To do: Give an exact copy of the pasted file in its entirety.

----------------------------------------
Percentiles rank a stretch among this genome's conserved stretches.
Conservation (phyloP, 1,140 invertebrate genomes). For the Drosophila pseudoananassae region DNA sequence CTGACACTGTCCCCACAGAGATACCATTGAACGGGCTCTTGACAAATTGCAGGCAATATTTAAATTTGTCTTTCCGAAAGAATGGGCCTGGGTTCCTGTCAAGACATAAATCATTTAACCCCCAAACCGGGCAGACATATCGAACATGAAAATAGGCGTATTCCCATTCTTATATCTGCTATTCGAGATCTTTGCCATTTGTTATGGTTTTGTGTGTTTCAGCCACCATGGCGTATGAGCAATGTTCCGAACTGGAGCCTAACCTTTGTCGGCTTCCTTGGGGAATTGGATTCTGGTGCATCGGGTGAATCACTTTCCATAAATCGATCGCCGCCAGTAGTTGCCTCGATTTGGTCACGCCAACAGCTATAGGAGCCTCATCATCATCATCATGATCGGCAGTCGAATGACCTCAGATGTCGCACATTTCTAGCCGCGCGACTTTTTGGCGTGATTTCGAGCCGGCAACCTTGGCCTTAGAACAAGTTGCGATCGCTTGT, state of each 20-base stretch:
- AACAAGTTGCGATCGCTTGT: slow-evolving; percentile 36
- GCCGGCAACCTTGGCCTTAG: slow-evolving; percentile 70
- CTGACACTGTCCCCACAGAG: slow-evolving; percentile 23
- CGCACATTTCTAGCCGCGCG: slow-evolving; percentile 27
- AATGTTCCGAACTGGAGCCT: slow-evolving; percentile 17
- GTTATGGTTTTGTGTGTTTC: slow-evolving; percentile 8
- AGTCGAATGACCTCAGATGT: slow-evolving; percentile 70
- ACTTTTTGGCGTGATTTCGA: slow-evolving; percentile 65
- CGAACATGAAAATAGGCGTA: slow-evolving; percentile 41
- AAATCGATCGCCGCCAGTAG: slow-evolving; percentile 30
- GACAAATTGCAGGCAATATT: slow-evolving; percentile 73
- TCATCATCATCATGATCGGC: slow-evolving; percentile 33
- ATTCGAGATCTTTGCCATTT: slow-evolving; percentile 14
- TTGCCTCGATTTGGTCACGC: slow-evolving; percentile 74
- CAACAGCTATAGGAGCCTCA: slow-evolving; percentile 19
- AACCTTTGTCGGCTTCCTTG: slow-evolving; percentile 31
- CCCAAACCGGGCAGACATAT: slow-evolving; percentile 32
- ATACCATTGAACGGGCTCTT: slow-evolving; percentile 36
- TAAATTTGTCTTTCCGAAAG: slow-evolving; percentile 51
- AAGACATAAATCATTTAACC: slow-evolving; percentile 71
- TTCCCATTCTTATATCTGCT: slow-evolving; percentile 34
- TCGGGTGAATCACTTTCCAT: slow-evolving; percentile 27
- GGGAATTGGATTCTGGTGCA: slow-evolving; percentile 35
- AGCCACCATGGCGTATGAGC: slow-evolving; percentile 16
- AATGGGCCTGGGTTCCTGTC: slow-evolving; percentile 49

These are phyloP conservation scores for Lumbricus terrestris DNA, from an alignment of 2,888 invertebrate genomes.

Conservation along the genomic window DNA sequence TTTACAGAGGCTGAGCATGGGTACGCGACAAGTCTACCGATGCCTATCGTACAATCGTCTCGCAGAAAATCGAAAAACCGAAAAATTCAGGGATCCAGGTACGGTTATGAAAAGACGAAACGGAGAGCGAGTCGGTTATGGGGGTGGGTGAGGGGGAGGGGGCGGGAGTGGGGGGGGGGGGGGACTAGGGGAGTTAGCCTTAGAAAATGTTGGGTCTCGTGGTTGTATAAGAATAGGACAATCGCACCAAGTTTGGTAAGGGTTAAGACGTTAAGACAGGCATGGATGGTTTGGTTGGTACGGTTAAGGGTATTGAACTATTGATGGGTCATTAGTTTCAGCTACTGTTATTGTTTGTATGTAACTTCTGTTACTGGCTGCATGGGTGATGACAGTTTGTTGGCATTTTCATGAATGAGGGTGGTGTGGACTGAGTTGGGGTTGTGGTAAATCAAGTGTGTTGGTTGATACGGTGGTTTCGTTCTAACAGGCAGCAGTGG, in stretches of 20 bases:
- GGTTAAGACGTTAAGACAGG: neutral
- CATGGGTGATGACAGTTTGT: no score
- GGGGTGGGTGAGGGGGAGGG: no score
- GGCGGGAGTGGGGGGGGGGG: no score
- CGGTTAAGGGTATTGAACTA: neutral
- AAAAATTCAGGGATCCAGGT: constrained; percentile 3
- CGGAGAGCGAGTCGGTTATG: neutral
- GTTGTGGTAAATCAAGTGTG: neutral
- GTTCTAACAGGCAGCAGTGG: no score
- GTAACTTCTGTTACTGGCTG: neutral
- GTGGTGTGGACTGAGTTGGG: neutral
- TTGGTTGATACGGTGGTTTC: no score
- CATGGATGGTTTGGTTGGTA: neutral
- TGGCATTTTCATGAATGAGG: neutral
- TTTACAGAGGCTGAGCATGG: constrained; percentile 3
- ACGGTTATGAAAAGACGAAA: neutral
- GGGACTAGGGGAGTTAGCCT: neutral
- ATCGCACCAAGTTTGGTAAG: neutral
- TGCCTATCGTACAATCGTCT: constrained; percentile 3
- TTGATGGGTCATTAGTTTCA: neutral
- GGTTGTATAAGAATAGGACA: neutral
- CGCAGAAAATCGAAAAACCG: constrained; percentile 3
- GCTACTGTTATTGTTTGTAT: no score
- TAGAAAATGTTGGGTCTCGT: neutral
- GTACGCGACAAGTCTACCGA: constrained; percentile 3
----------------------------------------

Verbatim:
Percentiles rank a stretch among this genome's conserved stretches.
Conservation (phyloP, 1,140 invertebrate genomes). For the Drosophila pseudoananassae region DNA sequence CTGACACTGTCCCCACAGAGATACCATTGAACGGGCTCTTGACAAATTGCAGGCAATATTTAAATTTGTCTTTCCGAAAGAATGGGCCTGGGTTCCTGTCAAGACATAAATCATTTAACCCCCAAACCGGGCAGACATATCGAACATGAAAATAGGCGTATTCCCATTCTTATATCTGCTATTCGAGATCTTTGCCATTTGTTATGGTTTTGTGTGTTTCAGCCACCATGGCGTATGAGCAATGTTCCGAACTGGAGCCTAACCTTTGTCGGCTTCCTTGGGGAATTGGATTCTGGTGCATCGGGTGAATCACTTTCCATAAATCGATCGCCGCCAGTAGTTGCCTCGATTTGGTCACGCCAACAGCTATAGGAGCCTCATCATCATCATCATGATCGGCAGTCGAATGACCTCAGATGTCGCACATTTCTAGCCGCGCGACTTTTTGGCGTGATTTCGAGCCGGCAACCTTGGCCTTAGAACAAGTTGCGATCGCTTGT, state of each 20-base stretch:
- AACAAGTTGCGATCGCTTGT: slow-evolving; percentile 36
- GCCGGCAACCTTGGCCTTAG: slow-evolving; percentile 70
- CTGACACTGTCCCCACAGAG: slow-evolving; percentile 23
- CGCACATTTCTAGCCGCGCG: slow-evolving; percentile 27
- AATGTTCCGAACTGGAGCCT: slow-evolving; percentile 17
- GTTATGGTTTTGTGTGTTTC: slow-evolving; percentile 8
- AGTCGAATGACCTCAGATGT: slow-evolving; percentile 70
- ACTTTTTGGCGTGATTTCGA: slow-evolving; percentile 65
- CGAACATGAAAATAGGCGTA: slow-evolving; percentile 41
- AAATCGATCGCCGCCAGTAG: slow-evolving; percentile 30
- GACAAATTGCAGGCAATATT: slow-evolving; percentile 73
- TCATCATCATCATGATCGGC: slow-evolving; percentile 33
- ATTCGAGATCTTTGCCATTT: slow-evolving; percentile 14
- TTGCCTCGATTTGGTCACGC: slow-evolving; percentile 74
- CAACAGCTATAGGAGCCTCA: slow-evolving; percentile 19
- AACCTTTGTCGGCTTCCTTG: slow-evolving; percentile 31
- CCCAAACCGGGCAGACATAT: slow-evolving; percentile 32
- ATACCATTGAACGGGCTCTT: slow-evolving; percentile 36
- TAAATTTGTCTTTCCGAAAG: slow-evolving; percentile 51
- AAGACATAAATCATTTAACC: slow-evolving; percentile 71
- TTCCCATTCTTATATCTGCT: slow-evolving; percentile 34
- TCGGGTGAATCACTTTCCAT: slow-evolving; percentile 27
- GGGAATTGGATTCTGGTGCA: slow-evolving; percentile 35
- AGCCACCATGGCGTATGAGC: slow-evolving; percentile 16
- AATGGGCCTGGGTTCCTGTC: slow-evolving; percentile 49

These are phyloP conservation scores for Lumbricus terrestris DNA, from an alignment of 2,888 invertebrate genomes.

Conservation along the genomic window DNA sequence TTTACAGAGGCTGAGCATGGGTACGCGACAAGTCTACCGATGCCTATCGTACAATCGTCTCGCAGAAAATCGAAAAACCGAAAAATTCAGGGATCCAGGTACGGTTATGAAAAGACGAAACGGAGAGCGAGTCGGTTATGGGGGTGGGTGAGGGGGAGGGGGCGGGAGTGGGGGGGGGGGGGGACTAGGGGAGTTAGCCTTAGAAAATGTTGGGTCTCGTGGTTGTATAAGAATAGGACAATCGCACCAAGTTTGGTAAGGGTTAAGACGTTAAGACAGGCATGGATGGTTTGGTTGGTACGGTTAAGGGTATTGAACTATTGATGGGTCATTAGTTTCAGCTACTGTTATTGTTTGTATGTAACTTCTGTTACTGGCTGCATGGGTGATGACAGTTTGTTGGCATTTTCATGAATGAGGGTGGTGTGGACTGAGTTGGGGTTGTGGTAAATCAAGTGTGTTGGTTGATACGGTGGTTTCGTTCTAACAGGCAGCAGTGG, in stretches of 20 bases:
- GGTTAAGACGTTAAGACAGG: neutral
- CATGGGTGATGACAGTTTGT: no score
- GGGGTGGGTGAGGGGGAGGG: no score
- GGCGGGAGTGGGGGGGGGGG: no score
- CGGTTAAGGGTATTGAACTA: neutral
- AAAAATTCAGGGATCCAGGT: constrained; percentile 3
- CGGAGAGCGAGTCGGTTATG: neutral
- GTTGTGGTAAATCAAGTGTG: neutral
- GTTCTAACAGGCAGCAGTGG: no score
- GTAACTTCTGTTACTGGCTG: neutral
- GTGGTGTGGACTGAGTTGGG: neutral
- TTGGTTGATACGGTGGTTTC: no score
- CATGGATGGTTTGGTTGGTA: neutral
- TGGCATTTTCATGAATGAGG: neutral
- TTTACAGAGGCTGAGCATGG: constrained; percentile 3
- ACGGTTATGAAAAGACGAAA: neutral
- GGGACTAGGGGAGTTAGCCT: neutral
- ATCGCACCAAGTTTGGTAAG: neutral
- TGCCTATCGTACAATCGTCT: constrained; percentile 3
- TTGATGGGTCATTAGTTTCA: neutral
- GGTTGTATAAGAATAGGACA: neutral
- CGCAGAAAATCGAAAAACCG: constrained; percentile 3
- GCTACTGTTATTGTTTGTAT: no score
- TAGAAAATGTTGGGTCTCGT: neutral
- GTACGCGACAAGTCTACCGA: constrained; percentile 3